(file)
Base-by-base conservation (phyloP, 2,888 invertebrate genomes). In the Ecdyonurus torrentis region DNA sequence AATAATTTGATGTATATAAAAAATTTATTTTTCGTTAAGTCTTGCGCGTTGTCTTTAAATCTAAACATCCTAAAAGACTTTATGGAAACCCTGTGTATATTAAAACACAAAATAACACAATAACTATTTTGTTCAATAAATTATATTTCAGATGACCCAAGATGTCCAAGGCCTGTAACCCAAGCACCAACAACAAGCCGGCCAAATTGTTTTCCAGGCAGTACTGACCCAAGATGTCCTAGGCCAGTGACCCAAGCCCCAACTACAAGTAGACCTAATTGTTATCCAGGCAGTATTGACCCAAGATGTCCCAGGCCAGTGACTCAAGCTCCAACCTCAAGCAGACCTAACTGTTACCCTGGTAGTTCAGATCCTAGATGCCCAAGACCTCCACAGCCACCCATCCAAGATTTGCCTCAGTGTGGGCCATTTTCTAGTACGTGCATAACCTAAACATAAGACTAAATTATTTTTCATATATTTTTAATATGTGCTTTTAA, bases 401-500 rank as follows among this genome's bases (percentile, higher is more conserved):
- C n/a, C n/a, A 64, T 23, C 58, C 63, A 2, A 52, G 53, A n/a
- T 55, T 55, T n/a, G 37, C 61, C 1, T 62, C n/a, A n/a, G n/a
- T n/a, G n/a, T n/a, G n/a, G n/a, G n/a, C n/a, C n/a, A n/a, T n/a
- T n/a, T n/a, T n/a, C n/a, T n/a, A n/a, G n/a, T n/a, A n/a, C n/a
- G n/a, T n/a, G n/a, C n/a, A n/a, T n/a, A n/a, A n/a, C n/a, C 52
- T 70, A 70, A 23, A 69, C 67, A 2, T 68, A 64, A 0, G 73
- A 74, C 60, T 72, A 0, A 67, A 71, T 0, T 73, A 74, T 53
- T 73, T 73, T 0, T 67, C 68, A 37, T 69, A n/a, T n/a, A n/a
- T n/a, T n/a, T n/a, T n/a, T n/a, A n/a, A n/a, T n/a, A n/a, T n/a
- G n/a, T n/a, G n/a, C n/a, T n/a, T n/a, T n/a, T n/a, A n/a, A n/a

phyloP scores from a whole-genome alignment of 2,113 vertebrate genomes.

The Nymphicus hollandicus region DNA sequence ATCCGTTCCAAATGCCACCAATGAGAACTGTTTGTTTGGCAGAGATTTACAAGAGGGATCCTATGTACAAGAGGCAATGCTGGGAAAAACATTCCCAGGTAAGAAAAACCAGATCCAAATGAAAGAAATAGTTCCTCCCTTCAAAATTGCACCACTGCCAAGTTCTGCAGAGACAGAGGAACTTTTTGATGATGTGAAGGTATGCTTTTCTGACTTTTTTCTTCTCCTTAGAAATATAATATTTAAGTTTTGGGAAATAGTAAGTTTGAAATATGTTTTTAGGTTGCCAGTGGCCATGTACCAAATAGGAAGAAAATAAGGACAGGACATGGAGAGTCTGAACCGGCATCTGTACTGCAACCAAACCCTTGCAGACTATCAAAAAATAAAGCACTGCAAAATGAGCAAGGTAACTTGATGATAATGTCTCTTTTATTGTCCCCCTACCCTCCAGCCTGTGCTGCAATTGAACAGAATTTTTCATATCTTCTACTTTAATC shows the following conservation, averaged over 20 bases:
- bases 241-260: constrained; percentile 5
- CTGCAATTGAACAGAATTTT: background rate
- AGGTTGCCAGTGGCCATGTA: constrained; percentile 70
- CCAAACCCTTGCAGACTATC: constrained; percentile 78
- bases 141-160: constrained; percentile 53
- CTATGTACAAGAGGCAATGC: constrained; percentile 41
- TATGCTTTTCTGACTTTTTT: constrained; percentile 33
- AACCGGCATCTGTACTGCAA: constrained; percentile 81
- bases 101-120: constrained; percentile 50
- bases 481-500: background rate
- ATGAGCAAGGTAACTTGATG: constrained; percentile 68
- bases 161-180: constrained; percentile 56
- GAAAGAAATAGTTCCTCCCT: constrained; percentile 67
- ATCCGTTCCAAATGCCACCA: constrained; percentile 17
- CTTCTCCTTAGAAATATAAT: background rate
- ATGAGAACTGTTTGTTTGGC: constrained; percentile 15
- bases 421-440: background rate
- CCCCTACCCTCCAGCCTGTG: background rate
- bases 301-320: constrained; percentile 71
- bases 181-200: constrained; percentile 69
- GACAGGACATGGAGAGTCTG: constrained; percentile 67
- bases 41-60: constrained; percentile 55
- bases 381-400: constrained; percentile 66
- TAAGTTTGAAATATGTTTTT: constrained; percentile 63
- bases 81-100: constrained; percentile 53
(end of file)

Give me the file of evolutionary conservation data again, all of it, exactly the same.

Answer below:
Base-by-base conservation (phyloP, 2,888 invertebrate genomes). In the Ecdyonurus torrentis region DNA sequence AATAATTTGATGTATATAAAAAATTTATTTTTCGTTAAGTCTTGCGCGTTGTCTTTAAATCTAAACATCCTAAAAGACTTTATGGAAACCCTGTGTATATTAAAACACAAAATAACACAATAACTATTTTGTTCAATAAATTATATTTCAGATGACCCAAGATGTCCAAGGCCTGTAACCCAAGCACCAACAACAAGCCGGCCAAATTGTTTTCCAGGCAGTACTGACCCAAGATGTCCTAGGCCAGTGACCCAAGCCCCAACTACAAGTAGACCTAATTGTTATCCAGGCAGTATTGACCCAAGATGTCCCAGGCCAGTGACTCAAGCTCCAACCTCAAGCAGACCTAACTGTTACCCTGGTAGTTCAGATCCTAGATGCCCAAGACCTCCACAGCCACCCATCCAAGATTTGCCTCAGTGTGGGCCATTTTCTAGTACGTGCATAACCTAAACATAAGACTAAATTATTTTTCATATATTTTTAATATGTGCTTTTAA, bases 401-500 rank as follows among this genome's bases (percentile, higher is more conserved):
- C n/a, C n/a, A 64, T 23, C 58, C 63, A 2, A 52, G 53, A n/a
- T 55, T 55, T n/a, G 37, C 61, C 1, T 62, C n/a, A n/a, G n/a
- T n/a, G n/a, T n/a, G n/a, G n/a, G n/a, C n/a, C n/a, A n/a, T n/a
- T n/a, T n/a, T n/a, C n/a, T n/a, A n/a, G n/a, T n/a, A n/a, C n/a
- G n/a, T n/a, G n/a, C n/a, A n/a, T n/a, A n/a, A n/a, C n/a, C 52
- T 70, A 70, A 23, A 69, C 67, A 2, T 68, A 64, A 0, G 73
- A 74, C 60, T 72, A 0, A 67, A 71, T 0, T 73, A 74, T 53
- T 73, T 73, T 0, T 67, C 68, A 37, T 69, A n/a, T n/a, A n/a
- T n/a, T n/a, T n/a, T n/a, T n/a, A n/a, A n/a, T n/a, A n/a, T n/a
- G n/a, T n/a, G n/a, C n/a, T n/a, T n/a, T n/a, T n/a, A n/a, A n/a

phyloP scores from a whole-genome alignment of 2,113 vertebrate genomes.

The Nymphicus hollandicus region DNA sequence ATCCGTTCCAAATGCCACCAATGAGAACTGTTTGTTTGGCAGAGATTTACAAGAGGGATCCTATGTACAAGAGGCAATGCTGGGAAAAACATTCCCAGGTAAGAAAAACCAGATCCAAATGAAAGAAATAGTTCCTCCCTTCAAAATTGCACCACTGCCAAGTTCTGCAGAGACAGAGGAACTTTTTGATGATGTGAAGGTATGCTTTTCTGACTTTTTTCTTCTCCTTAGAAATATAATATTTAAGTTTTGGGAAATAGTAAGTTTGAAATATGTTTTTAGGTTGCCAGTGGCCATGTACCAAATAGGAAGAAAATAAGGACAGGACATGGAGAGTCTGAACCGGCATCTGTACTGCAACCAAACCCTTGCAGACTATCAAAAAATAAAGCACTGCAAAATGAGCAAGGTAACTTGATGATAATGTCTCTTTTATTGTCCCCCTACCCTCCAGCCTGTGCTGCAATTGAACAGAATTTTTCATATCTTCTACTTTAATC shows the following conservation, averaged over 20 bases:
- bases 241-260: constrained; percentile 5
- CTGCAATTGAACAGAATTTT: background rate
- AGGTTGCCAGTGGCCATGTA: constrained; percentile 70
- CCAAACCCTTGCAGACTATC: constrained; percentile 78
- bases 141-160: constrained; percentile 53
- CTATGTACAAGAGGCAATGC: constrained; percentile 41
- TATGCTTTTCTGACTTTTTT: constrained; percentile 33
- AACCGGCATCTGTACTGCAA: constrained; percentile 81
- bases 101-120: constrained; percentile 50
- bases 481-500: background rate
- ATGAGCAAGGTAACTTGATG: constrained; percentile 68
- bases 161-180: constrained; percentile 56
- GAAAGAAATAGTTCCTCCCT: constrained; percentile 67
- ATCCGTTCCAAATGCCACCA: constrained; percentile 17
- CTTCTCCTTAGAAATATAAT: background rate
- ATGAGAACTGTTTGTTTGGC: constrained; percentile 15
- bases 421-440: background rate
- CCCCTACCCTCCAGCCTGTG: background rate
- bases 301-320: constrained; percentile 71
- bases 181-200: constrained; percentile 69
- GACAGGACATGGAGAGTCTG: constrained; percentile 67
- bases 41-60: constrained; percentile 55
- bases 381-400: constrained; percentile 66
- TAAGTTTGAAATATGTTTTT: constrained; percentile 63
- bases 81-100: constrained; percentile 53